The South African Renewable Energy Council (SAREC) has responded to the disclosures in the Public Protector’s State Capture report, which were released last week. The renewable energy body, which acts as an umbrella body to the various renewable energy technologies such as the wind, solar photovoltaic and hydro energy, is of the opinion that Eskom’s delay in issuing final budget quotes to preferred bidders in Round 4 and Round 4 extension of the Renewable Energy Independent Power Producer Procurement Programme (REIPPPP) is definitely not economically motivated.
There are 26 preferred bidders across a range of technologies, none of which have reached financial close due to Eskom’s refusal to sign further PPAs. “These projects represent a combined value of R50bn in investment into the country that has been put on hold, which is ludicrous when considering our current economic climate,” said Brenda Martin, Chair of SAREC and CEO of the South African Wind Energy Association.
She continued saying, “The people of our country need jobs and our industry can provide them, considering that the unsigned projects represent over 13 000 jobs”.
The total number of jobs expected during the construction period of these projects is 13,444; where a job is defined as 1 job = 12 person-months and 1 person-month = 160 working hours. Added to this is the over-all number of jobs for South African citizens during the operations period is expected to be 1,909 per year, for a 20-year period.
“It is clear from these figures that these projects represent a very significant investment in the South African economy and are vital stimuli for job creation, local content, and local economic development,” added Martin.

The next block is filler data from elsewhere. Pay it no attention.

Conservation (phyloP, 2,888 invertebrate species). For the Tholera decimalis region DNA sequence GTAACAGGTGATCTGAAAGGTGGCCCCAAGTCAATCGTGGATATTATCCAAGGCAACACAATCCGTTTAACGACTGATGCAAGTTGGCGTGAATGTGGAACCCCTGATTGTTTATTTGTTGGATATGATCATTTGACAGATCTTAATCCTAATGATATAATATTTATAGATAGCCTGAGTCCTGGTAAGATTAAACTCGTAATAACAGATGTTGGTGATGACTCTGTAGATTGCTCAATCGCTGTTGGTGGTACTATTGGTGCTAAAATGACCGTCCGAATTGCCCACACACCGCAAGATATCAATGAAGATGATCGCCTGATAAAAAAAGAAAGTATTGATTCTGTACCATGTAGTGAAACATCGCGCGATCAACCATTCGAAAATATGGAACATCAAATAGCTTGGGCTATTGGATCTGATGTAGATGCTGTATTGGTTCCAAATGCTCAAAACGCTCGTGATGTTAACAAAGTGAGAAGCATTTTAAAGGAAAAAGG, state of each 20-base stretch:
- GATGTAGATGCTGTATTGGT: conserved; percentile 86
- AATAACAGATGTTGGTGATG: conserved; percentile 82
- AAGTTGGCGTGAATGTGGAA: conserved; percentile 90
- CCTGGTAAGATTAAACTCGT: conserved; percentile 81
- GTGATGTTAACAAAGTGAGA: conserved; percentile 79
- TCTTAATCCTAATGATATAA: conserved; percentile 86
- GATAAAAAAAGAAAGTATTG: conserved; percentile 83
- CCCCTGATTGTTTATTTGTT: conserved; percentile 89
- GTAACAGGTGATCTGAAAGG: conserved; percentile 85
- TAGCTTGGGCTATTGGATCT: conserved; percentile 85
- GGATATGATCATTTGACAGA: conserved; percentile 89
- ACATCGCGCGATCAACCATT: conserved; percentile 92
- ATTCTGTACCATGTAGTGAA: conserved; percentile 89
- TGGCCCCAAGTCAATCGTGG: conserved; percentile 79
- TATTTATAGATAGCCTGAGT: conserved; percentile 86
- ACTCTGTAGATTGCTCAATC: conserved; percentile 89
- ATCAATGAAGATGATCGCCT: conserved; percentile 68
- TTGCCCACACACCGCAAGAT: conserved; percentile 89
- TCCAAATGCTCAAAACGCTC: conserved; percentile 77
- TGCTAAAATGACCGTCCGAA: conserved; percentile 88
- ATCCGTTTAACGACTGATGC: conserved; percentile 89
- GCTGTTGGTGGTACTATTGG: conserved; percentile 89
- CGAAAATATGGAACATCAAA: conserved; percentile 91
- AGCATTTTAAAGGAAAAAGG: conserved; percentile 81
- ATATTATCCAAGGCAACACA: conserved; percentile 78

SAREC believes that this deliberate refusal to comply with the ministerial determination on renewable energy challenges the prioritisation of green energy as outlined in the National Development Plan. It also has a negative impact on achieving government’s green industrialisation objectives and undermines the renewable industry’s efforts in bringing much-needed foreign investment into the country.
Furthermore, the delay is also hindering local manufacturing opportunities, social development programmes and the benefits of community ownership, all of which are common features of all REIPPPP projects.
“Over the past several months, Eskom has repeatedly avoided signing power purchase agreements (PPAs) with renewable energy independent power producers (IPPs) and has failed to provide valid reasons for doing so,” said Martin. She continued saying, “At the same time, Eskom’s Head of Generation, has engaged in a sustained attack on the renewables industry, in an attempt to undermine renewable energy and protect their own narrow interests”.
The industry has expressed confidence in the Presidency’s office, citing a cabinet statement issued on 22 August 2016, by the Minister in the Presidency, Jeff Radebe who said that “there is no way that government will change course [on the IPP programme]”.
“We therefore urge Minister of Energy, Tina Joemat-Pettersson and Minister of Public Enterprises, Lynne Brown to take coordinated action and ensure that policy and procedure are adhered to without further delay,” concluded Martin.
- Since the inception of REIPPPP in 2011, the renewable industry has attracted more than $14 billion in direct foreign investment, created more than 20 000 jobs in construction, and 35 000 operational jobs.
- REIPPPP has also brought about a dramatic drop in renewable energy tariffs, so much so that new-build renewable energy is now significantly cheaper than new-build coal or nuclear power.
- Solar photovoltaic energy: the tariff has fallen from R3.65/kwh in Round 1 to R0.62/kwh in Round 4.
- Wind energy: the cost has fallen from R1.15/kwh in Round 1 to R0.62/kwh in Round 4.
- This price is significantly lower than the tariff prices for coal from IPPs (R1.03/kwh), Eskom coal (R1.05/kwh to R1.16/kwh) and nuclear power which is estimated at between R1.17kwh to R1.30/kwh.
- REIPPP enables South Africa to transition away from a coal and carbon intensive power sector to a clean and sustainable future.
Image: Brenda Martin